zaki at manian.org
zaki at manian.org
Wed Feb 25 15:35:12 PST 2015
What are your thoughts on supporting revocations/ any sort of key agility
within the Peerio framework?
Under the minilock framework identities were very ephemeral and zero PKI.
Now there is a PKI of sorts...
On Wed, Feb 25, 2015 at 3:06 PM, Nadim Kobeissi <nadim at nadim.computer>
> I'm reviving this thread now that I actually have something substantial to
> say regarding Peerio's crypto.
> I was inspired by the recent debate over PGP to write this blog post:
> I'm basically outlining how I think Peerio can be more attractive than PGP
> to a vast majority of PGP's users.
> I'd love to hear your thoughts on that blog post. I'd also like to thank
> everyone who gave their early comments on Peerio and thank Mike for
> starting off this thread.
> On Wed, Jan 21, 2015 at 2:19 AM, Daniel Kahn Gillmor <
> dkg at fifthhorseman.net> wrote:
>> On Fri 2015-01-16 19:07:47 -0500, Joseph Bonneau wrote:
>> > Is there a design rationale for these choices? 112 bits is overkill for
>> > something users need to memorize (especially with 2^17 of stretching)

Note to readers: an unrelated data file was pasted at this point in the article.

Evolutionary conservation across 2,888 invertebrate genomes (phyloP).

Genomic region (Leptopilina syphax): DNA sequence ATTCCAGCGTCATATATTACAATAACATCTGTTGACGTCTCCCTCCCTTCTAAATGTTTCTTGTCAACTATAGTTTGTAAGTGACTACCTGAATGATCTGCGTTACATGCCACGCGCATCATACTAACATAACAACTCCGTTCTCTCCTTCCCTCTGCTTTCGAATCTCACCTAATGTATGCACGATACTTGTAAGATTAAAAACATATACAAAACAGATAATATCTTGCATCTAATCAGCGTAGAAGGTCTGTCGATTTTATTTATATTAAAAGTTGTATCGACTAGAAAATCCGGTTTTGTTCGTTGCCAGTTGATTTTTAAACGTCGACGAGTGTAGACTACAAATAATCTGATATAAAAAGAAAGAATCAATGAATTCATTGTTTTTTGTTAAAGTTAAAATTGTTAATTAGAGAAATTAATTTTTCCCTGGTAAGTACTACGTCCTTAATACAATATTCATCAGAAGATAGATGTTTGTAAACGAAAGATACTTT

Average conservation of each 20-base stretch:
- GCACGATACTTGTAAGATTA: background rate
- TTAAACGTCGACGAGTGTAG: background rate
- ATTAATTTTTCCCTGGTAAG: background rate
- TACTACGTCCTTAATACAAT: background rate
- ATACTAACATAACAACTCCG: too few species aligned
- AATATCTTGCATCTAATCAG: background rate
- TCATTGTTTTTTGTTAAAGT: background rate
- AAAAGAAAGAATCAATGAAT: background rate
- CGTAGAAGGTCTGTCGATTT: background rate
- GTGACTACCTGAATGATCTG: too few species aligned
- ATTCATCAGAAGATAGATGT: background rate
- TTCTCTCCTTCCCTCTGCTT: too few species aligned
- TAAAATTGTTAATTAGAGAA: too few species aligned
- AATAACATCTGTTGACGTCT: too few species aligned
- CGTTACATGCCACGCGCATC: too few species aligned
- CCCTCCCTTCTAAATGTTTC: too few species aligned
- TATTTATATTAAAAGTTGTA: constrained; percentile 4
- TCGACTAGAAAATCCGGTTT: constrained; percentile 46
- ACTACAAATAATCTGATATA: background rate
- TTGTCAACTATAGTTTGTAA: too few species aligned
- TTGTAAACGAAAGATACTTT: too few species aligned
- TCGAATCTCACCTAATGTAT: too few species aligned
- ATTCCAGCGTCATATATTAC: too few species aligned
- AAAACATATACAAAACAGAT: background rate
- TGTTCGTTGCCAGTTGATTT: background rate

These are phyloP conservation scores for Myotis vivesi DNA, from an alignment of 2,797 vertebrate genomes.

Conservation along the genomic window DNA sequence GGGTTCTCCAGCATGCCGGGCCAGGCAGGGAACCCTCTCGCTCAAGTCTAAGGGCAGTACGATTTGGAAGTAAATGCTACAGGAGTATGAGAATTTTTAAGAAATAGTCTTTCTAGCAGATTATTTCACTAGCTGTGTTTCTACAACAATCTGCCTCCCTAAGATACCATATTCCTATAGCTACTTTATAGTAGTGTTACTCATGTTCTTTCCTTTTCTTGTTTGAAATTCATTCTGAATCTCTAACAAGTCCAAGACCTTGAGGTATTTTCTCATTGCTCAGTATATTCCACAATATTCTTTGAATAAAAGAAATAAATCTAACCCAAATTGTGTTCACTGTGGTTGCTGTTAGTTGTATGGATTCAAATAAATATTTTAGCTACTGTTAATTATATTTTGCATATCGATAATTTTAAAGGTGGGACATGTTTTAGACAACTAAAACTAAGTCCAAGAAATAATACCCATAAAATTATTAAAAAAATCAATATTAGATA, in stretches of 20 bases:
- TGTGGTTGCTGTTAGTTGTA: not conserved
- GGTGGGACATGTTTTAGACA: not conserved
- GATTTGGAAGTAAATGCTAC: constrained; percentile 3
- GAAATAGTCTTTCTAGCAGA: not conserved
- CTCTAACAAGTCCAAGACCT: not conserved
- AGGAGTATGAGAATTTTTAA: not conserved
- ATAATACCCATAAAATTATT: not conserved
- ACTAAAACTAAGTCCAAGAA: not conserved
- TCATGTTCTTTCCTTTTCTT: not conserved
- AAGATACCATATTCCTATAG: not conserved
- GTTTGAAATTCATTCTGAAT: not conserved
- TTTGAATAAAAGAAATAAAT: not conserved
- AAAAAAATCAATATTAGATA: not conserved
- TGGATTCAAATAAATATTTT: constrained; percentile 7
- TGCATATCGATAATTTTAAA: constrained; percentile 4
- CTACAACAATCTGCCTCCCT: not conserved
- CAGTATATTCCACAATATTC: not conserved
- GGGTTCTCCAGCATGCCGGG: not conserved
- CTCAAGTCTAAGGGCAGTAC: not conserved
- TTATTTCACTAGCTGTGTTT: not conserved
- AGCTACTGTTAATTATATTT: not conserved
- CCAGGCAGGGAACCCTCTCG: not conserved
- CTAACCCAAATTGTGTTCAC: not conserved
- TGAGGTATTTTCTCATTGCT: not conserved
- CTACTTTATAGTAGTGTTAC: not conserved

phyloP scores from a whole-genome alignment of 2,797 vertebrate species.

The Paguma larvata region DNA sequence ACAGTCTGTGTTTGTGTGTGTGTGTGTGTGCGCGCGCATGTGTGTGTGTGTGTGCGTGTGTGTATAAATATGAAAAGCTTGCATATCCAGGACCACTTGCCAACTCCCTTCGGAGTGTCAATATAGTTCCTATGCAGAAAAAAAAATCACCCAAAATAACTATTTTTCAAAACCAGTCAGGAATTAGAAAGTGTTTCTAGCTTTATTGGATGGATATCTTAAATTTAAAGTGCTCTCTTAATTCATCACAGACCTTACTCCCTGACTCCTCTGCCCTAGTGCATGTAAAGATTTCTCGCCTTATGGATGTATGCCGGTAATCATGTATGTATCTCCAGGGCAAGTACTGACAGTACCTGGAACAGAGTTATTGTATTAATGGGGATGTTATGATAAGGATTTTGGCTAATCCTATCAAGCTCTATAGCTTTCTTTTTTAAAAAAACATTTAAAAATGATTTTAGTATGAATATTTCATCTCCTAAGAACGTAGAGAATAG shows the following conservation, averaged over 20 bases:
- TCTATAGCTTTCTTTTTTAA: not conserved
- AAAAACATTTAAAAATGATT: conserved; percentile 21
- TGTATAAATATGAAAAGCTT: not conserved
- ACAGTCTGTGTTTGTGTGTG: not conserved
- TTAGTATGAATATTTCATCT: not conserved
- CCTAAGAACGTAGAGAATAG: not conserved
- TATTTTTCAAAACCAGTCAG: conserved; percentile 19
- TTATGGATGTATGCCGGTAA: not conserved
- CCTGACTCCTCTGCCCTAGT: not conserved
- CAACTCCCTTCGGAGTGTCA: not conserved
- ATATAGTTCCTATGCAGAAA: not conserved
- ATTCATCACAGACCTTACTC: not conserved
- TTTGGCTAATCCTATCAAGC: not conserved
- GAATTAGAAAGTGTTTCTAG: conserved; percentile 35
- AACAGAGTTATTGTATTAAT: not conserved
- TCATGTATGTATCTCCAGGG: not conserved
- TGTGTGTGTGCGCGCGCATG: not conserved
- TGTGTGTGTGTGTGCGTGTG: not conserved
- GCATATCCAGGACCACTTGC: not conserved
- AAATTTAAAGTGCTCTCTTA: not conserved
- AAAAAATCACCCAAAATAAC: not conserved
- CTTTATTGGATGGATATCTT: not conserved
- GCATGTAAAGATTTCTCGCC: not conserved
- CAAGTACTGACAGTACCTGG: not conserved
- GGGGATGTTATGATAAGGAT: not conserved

>> and a
>> > 2^16 dictionary in my experience is vastly bigger than ideal (though we
>> > don't really have good research confirming this, it's just a hunch).
>> > Personally I would say 70 bits plus 2^20 stretching is secure against
>> > economically imaginable attacker and 60 bits plus 20 bits of stretching
>> > probably secure against non state-level attackers.
>> This prescription is missing a timescale.
>> Systems like peerio and minilock have no key transition mechanism
>> available, no way for users to change a passphrase. If they're intended
>> for lasting use, at least some of the encrypted information will need to
>> withstand attackers 10 years from now or later.
>> Even ignoring major disruptions in hardware, are should we expect users
>> to settle for 90 bits of defense (or 80 bits against "non-state-level"
>> attackers) for 10 years?
>> Nadim's choices here might be a little conservative, they don't seem
>> excessive to me, given the other tradeoffs he's made in cryptosystem
>> Messaging mailing list
>> Messaging at moderncrypto.org
> Messaging mailing list
> Messaging at moderncrypto.org
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